The decision of a lifetime

Christal shares her experience of placing her daughter in an open adoption.

April 30, 2019

I had never envisioned myself as a mother. But at 25, one week after I left a negative relationship, I learned I was pregnant. As an expectant mother, you continually ride an emotional roller coaster as you process your options.

I decided to make an open adoption plan. I looked through hundreds of family profiles from three different adoption agencies. I eventually found Eli and Cindi who were both teachers, involved in their church, and had a black lab. After an initial phone interview, I flew to meet them. They had that “thing” I was looking for.

Although finalizing the adoption was emotional, I never second-guessed my decision. I knew it was the right choice for me and my daughter. However, I hadn’t realized how hard adoption would be for my family to process. It was a significant adjustment, and there were some intense feelings early on.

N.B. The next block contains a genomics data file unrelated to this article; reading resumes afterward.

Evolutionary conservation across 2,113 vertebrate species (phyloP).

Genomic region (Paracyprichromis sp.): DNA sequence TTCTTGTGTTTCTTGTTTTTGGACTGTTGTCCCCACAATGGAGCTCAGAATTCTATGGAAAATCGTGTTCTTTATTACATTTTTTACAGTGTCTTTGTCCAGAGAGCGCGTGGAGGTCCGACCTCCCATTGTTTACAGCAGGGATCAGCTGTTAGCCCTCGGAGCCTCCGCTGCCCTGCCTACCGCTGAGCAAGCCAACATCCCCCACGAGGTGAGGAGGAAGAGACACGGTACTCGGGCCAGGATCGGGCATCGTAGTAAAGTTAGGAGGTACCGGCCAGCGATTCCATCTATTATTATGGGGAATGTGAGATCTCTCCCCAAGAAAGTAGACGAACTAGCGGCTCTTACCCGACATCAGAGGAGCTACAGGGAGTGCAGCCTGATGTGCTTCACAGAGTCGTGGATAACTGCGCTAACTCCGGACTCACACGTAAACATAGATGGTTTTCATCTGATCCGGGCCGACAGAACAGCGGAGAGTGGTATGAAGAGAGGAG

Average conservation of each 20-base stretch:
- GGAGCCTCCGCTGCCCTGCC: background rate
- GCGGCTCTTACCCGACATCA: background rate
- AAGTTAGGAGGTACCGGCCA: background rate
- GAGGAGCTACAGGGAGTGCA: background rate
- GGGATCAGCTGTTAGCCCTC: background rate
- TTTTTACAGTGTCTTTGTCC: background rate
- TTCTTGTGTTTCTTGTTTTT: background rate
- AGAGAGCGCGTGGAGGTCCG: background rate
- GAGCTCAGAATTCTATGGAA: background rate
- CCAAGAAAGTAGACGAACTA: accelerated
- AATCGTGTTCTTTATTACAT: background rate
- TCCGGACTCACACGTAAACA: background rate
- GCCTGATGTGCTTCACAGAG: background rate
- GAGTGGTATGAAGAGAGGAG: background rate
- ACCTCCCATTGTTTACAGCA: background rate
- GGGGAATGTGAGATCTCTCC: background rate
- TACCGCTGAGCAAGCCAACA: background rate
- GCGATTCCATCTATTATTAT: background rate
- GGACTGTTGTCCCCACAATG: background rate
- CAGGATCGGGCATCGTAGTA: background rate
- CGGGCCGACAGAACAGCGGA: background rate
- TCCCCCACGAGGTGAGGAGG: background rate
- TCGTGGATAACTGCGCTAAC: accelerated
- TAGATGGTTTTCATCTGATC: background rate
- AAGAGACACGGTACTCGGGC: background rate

When Emma was born in 2001, we had an agreement that, for the first five years, her adoptive family would send pictures and letters, and I would get together with them for a visit once a year. However, Eli and Cindi made an intentional effort to include me beyond our original agreement. They put together a bedtime storybook—one for them and one for me—that told their story, my story, and how Emma came to be.

This relationship didn’t come automatically. We worked for it. Open adoption relationships need positive nurturing and shouldn’t be forced on either end. You need to be patient with the process, allowing it to grow in its own way.

Emma is now an amazing, well-rounded young woman with talents in music, athletics, and academics. I never would have thought this relationship would be as wonderful as it has become. My dreams were not big enough for what God did in my life.

When an expectant parent decides to pursue adoption, Bethany offers support as they seek adoptive parents for their child. It’s your decision to make, but you don’t have to make it alone. Want to learn more? Talk to a pregnancy specialist.

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